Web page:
This review written by me, originally featured on Canal-St.co.uk website. I’ve just been rubbish at sharing it here, but no fear, here it is!
Oh that elusive search for happiness. It’s a slippery little trickster is happiness. So much so, the pores of our society seep with endless self-help books guiding our boundless search for contentment. Needless to say, as a lover of a good TED talk, this solo show by Debs Gatenby, as part of Queer Contact Festival, was right up my street. It’s all about Gatenby’s search for happiness, and if you believe the blurb, failing. The makings of a downbeat reflection on the trauma of life as we know it, right?
But nay, what laid before me was a lovely, strangely uplifting and very funny performance. The first show I’ve seen in a long time where I thought ‘Oooh I right ruddy enjoyed that’.
From the moment Gatenby tiptoed on stage wearing a bright yellow poncho, clutching a fishing net and bucket, she had us. A fabulous physical performer and an expert at the throwaway comment, Gatenby is just funny. But though the laughter was pretty much constant, what Gatenby delivered was heartfelt. It felt genuine as she guided us through her quirky journey to enlightenment with delightful storytelling.
She had planned to spend a year travelling the world and documenting her own self-help guide. It didn’t quite work out like that. The act of saying and doing are quite different things. She may not have fulfilled her desire to travel far and wide, but it seems she learnt a lot.
Occupying a sparse stage, a lone Gatenby was joined by her trusty sidekick Sandra, the laptop. Sandra controlled the badly shot video diaries of Gatenby’s adventures – it was all part of the charm. Her first stop was the Isle of Eigg where she desperately tried to immerse herself in the rural community. Despite a fear of nature. Particularly cows. And chickens. Struggling to integrate into the community, it was here that Gatenby started to wonder about the importance of connection to happiness. Does feeling connected to a community add to our sense of belonging and therefore happiness?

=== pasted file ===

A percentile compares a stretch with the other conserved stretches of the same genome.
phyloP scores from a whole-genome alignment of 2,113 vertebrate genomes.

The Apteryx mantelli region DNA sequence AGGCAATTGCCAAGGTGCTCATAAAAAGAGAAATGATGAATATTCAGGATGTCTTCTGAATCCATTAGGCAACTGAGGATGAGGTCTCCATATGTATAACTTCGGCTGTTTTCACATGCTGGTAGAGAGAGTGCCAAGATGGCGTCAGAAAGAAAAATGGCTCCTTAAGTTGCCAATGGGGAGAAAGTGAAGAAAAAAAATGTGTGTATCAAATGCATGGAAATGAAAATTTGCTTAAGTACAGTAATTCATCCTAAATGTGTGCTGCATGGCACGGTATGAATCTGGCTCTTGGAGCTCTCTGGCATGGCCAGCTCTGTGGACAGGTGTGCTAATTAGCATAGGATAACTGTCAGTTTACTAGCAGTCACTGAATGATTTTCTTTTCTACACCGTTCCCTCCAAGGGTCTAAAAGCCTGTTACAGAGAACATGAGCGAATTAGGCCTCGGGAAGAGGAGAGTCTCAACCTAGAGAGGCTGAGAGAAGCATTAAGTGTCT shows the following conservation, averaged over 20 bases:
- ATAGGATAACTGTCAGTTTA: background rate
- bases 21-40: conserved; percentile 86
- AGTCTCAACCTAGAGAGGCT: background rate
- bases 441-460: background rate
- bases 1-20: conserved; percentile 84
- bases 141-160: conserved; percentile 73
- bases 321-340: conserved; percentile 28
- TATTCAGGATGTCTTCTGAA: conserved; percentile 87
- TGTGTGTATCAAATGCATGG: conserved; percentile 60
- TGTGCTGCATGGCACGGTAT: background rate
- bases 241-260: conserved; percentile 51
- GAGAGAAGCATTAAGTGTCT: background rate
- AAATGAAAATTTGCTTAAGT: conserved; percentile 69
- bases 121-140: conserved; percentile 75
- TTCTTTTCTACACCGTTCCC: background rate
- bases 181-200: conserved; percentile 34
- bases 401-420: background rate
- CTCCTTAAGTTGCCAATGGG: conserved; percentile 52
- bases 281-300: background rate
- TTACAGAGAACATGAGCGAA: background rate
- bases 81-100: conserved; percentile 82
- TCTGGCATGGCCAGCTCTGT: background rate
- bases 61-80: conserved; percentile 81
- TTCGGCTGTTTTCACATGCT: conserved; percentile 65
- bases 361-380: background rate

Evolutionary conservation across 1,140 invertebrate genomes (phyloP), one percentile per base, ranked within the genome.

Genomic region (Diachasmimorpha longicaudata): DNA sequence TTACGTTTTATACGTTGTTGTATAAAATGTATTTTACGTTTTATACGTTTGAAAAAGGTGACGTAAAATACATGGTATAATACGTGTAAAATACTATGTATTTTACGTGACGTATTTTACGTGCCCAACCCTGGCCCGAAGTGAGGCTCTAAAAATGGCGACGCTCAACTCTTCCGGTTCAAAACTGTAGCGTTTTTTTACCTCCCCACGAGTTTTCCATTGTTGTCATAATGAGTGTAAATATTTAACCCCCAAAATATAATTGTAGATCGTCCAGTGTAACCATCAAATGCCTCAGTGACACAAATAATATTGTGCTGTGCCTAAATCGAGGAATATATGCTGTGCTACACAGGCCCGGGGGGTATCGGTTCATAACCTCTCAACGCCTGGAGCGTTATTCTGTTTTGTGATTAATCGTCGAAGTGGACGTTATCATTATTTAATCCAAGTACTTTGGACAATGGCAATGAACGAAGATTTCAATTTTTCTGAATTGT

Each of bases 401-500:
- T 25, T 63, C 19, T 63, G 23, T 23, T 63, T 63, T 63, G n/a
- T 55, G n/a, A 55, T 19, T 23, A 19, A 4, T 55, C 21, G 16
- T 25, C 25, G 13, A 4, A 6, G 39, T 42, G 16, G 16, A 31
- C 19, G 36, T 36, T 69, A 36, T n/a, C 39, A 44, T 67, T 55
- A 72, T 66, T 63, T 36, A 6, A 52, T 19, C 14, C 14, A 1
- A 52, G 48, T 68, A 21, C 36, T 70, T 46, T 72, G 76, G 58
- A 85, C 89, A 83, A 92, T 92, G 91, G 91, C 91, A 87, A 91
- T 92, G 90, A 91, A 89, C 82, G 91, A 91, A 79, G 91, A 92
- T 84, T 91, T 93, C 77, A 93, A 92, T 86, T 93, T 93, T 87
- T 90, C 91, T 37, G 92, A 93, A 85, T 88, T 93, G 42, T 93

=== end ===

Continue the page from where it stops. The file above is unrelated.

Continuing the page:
Then, determined to commit further to her plight, Gatenby described how she was offered the opportunity to travel to Provincetown to perform. A few months went by after her initial noncommittal before she realised she had to get off the sofa and just do it. It was here that the theme of connection seemed to pervade, yet again. She immediately connected with the audience at the festival and found herself bathed in compliments for her quirky performance. It seems it took travelling all that way to Provincetown for Gatenby to realise, that perhaps she should start believing in herself. That self-appreciation thing is a pretty big part of happiness it appears.
It was these realisations that made this show so endearing. Though it was filled with seriously funny stuff, Gatenby masterfully harnessed the pathos of her inner demons alongside the laughter, her vulnerability laid bare. Full of self-deprecation, she dotted her storytelling with asides and gentle self-heckling which merely served to draw the audience into her world more.
This was a fabulous antidote to a wet, dreary weekday evening. If there is a well-deserved tour of “A Place Called Happiness”, I would highly recommend it. Especially if you like a good belly laugh.
By Hayley Jane Sims for Canal St Online
Reviewed by Canal-st.co.uk on Thu, 11 Feb 2016.